The crisis of confidence – Diario La Libertad – Newspaper of Colombia.

Amilkar acosta

By Amylkar D. Acosta M

Colombia faces and faces a sum of unresolved crises, which have led it to a great crossroads, which is where we are, without a good way out in the immediate future. Undoubtedly the worst of all of them, because it aggravates the others, economic, social and environmental, among others, is the crisis of confidenceBecause when this is lost, governance is put at risk and when it is complicated, the legitimacy of the institutions falters.

We have reached this point because of procrastination by successive governments because, as Miguel Abadía Méndez said, “old problems are not solved and new ones let them grow old”, presuming and taking for granted that the stability of democracy and the institutions that sustain it will remain unscathed, despite laziness and inaction. When the reality is that the problems that are not solved get worse and become chronic. They forget that the great Austrian scholar Hans Kelsen was able to distinguish very well between the legitimacy of origin and the legitimacy of the exercise of power, which is endorsed on a daily basis with acts of government. It is also clear that the exercise of citizenship does not end with voting!

And how important is trust for the economic and social development of a country. Among the ravages of loss of confidence are the loss of reputation and investor confidence, which drive away and drive investment and investors away and lead to failure. This led the Nobel laureate in economics Joseph Stiglitz to affirm that “investment in trust is no less important than investment in human capital and machinery.” Ensuring, then, its preservation and conservation turn out to be a matter of the greatest relevance.

Therefore, it is very worrying that the deterioration The social situation of the country as a result of the pandemic crisis has impacted and in what way the perception that citizens have of the Government, taking the very institutions it serves out of the street. This is how, according to the most recent OECD report, Colombia alongside Chile, and this is no coincidence, is part of the group of countries in which citizens most doubt and question their governments. In Colombia, particularly, confidence in the government fell between 2007 and 2020 from 51% to 37%.

And this skepticism towards the Government extends to companies, the media and even NGOs. Moreover, according to the UNIANDES Democracy Observatory found that the level of satisfaction with the functioning of democracy, in 2020, reached the lowest level in decades (18%). It also concludes that public trust in all institutions, including the most reputable in the past, is on the floor.

According to the results of the virtual survey in which 33 thousand people participated recently by the Edelman Trust Barometer of the global communications agency Edelman with more than 20 years in Latin America, the distrust of citizens towards their institutions was consolidated this year . According to the same survey, Colombia is the fourth country that distrusts its government the most out of 27 evaluated. This is extremely worrying.

The former co-director of the Banco de la República and Rector of the Universidad del Norte Adolfo Meisel, warned, well in advance, with the pandemic crisis and its devastating effects, especially among the most vulnerable “the loss of status that millions of people will suffer it can lead to growing resentment. ” Said and done. In the second half of 2019, before the advent of the COVID-19 pandemic, the first outbreaks of discontent and discontent appeared, overlapped and postponed by it.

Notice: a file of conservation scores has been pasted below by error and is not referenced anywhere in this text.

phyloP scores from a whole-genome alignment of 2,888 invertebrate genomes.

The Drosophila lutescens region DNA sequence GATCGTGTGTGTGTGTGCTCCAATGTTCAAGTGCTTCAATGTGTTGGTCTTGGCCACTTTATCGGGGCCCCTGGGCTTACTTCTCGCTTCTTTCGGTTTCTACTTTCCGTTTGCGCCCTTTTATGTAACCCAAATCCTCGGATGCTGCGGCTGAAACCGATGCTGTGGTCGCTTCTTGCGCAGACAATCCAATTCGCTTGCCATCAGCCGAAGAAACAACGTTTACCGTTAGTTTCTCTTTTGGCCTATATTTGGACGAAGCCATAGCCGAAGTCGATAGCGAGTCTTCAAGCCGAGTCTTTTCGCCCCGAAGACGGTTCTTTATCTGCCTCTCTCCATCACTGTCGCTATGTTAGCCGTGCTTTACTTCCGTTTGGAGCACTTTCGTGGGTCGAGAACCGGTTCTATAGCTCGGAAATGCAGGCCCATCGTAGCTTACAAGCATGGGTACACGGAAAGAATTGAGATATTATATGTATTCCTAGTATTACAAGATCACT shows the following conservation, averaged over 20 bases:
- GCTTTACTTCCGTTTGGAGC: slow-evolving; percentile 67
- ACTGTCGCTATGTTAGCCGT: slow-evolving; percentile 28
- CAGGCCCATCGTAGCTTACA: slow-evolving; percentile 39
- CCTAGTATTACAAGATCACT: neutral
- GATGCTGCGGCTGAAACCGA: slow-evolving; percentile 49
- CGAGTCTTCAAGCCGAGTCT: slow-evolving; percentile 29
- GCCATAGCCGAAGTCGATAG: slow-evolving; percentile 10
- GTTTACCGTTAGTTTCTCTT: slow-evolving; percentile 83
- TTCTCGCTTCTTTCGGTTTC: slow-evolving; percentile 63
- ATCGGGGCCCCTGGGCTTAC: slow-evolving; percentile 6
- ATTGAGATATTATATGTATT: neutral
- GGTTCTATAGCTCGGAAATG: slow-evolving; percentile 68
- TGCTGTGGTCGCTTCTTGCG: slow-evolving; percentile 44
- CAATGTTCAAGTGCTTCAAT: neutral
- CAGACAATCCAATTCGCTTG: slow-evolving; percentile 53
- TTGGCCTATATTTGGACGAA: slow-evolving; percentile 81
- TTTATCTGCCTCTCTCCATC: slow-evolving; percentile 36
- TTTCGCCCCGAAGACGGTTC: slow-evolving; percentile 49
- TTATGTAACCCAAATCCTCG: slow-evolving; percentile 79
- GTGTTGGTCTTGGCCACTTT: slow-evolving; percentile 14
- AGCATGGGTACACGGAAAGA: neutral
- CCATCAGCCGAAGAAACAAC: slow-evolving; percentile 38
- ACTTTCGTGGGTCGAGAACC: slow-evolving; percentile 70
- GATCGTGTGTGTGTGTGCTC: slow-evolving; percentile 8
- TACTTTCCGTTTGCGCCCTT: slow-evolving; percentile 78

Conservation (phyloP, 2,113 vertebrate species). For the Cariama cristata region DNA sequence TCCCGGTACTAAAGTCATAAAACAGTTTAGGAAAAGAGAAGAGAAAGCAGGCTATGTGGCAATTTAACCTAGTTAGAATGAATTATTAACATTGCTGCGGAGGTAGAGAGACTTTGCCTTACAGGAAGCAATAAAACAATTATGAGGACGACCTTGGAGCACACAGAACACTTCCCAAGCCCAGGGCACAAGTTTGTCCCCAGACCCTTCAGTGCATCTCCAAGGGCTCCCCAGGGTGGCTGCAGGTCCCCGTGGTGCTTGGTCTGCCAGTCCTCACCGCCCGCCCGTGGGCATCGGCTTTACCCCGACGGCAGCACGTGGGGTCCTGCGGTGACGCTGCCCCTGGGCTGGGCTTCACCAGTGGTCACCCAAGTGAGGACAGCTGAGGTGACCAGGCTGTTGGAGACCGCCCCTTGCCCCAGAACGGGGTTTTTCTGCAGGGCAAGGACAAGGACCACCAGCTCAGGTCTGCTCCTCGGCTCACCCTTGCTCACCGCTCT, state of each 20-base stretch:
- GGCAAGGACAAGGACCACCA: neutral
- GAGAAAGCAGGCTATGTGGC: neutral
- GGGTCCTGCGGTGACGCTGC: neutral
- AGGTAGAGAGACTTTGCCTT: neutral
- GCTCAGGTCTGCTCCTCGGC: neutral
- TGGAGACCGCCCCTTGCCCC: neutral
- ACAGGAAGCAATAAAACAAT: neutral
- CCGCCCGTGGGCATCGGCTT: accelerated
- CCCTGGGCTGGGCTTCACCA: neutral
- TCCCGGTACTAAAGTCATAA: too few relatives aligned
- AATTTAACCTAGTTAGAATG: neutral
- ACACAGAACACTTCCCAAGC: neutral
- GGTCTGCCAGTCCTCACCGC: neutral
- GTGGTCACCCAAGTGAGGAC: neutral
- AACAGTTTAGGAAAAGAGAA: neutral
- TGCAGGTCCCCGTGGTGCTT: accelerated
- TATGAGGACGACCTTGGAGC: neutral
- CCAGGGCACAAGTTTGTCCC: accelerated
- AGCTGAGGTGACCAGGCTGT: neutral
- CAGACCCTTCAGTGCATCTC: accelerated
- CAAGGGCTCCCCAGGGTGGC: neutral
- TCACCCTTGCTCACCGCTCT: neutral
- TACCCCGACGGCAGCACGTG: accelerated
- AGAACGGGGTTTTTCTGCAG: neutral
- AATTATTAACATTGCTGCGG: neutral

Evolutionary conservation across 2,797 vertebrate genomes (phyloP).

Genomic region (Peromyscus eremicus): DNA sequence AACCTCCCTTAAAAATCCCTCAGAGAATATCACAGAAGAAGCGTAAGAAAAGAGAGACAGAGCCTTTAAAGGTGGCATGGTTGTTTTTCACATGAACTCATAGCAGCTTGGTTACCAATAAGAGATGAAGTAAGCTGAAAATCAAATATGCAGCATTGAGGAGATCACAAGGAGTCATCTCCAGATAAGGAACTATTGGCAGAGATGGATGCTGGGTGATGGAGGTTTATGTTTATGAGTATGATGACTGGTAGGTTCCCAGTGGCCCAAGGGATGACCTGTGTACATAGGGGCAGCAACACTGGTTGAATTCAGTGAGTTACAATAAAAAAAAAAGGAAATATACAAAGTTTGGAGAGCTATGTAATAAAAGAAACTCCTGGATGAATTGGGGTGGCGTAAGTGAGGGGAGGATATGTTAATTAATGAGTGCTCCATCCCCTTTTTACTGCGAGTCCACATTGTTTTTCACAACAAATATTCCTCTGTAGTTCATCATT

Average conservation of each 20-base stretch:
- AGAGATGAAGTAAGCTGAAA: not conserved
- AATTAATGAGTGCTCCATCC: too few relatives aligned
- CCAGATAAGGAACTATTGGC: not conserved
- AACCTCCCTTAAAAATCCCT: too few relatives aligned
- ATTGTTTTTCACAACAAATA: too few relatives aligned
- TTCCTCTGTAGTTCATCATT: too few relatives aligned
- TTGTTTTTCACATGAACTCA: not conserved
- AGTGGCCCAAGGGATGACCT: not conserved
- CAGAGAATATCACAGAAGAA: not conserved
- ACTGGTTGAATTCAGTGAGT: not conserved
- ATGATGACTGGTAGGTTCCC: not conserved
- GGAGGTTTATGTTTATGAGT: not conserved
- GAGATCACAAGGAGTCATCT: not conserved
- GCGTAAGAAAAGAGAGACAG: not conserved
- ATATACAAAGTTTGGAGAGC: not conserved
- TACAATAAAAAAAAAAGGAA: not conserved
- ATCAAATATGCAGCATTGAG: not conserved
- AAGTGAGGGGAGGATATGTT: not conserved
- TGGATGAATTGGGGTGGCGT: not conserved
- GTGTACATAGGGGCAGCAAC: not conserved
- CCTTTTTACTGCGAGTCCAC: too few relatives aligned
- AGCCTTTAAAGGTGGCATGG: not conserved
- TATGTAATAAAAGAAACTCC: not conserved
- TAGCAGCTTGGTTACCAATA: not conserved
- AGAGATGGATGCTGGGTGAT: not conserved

And, although the biggest catalyst for the protest has to do with demands, especially from young people, for employment, access to health and education, for a guaranteed basic income for the most vulnerable, among other demands, through it the neoliberal economic model is being challenged and questioned, incapable of responding to their repressed wishes. Stiglitz, referring to the social mobilizations in Chile and Colombia in 2019, said that “the surprise was that the unrest took so long to manifest.”

The Professor of the School of Economics of the National University Diego Guevara draws attention to this, noting that “it is time, then, to break the illusion of a successful macroeconomic world before the pandemic, since to continue with the speeches of austerity , macroeconomic stability and fiscal discipline will only perpetuate a scenario that has been favorable for a very small portion of Colombians. We must bet on an important change in which a strong and active fiscal policy is maintained, oriented towards monetary policy with the same purpose: job creation, better distribution and price stability.”. As Keynes said, “a good crisis should not be missed”. This crisis is the opportunity to rethink the economic model.

A study carried out by the Econometrics research center, based on the thesis that the psychologist and mathematician Daniel Kahneman received the Nobel Prize in Economics on the economic theory of behavior, concluded that “it is easier to change the status quo in times of crisis than in normal times. In crisis, those affected are willing to make changes that would be unthinkable under normal conditions, when they prefer to stay in their ‘comfort zone’ “

Sustainable growth and sustainability of growth, also inclusive, must be the paradigm of the New normality, which should be channeled towards the so-called progressive capitalism that Stiglitz has been proposing as an alternative to the failed Washington Consensus.

Cota, November 20, 2021


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The crisis of confidence – Diario La Libertad – Newspaper of Colombia.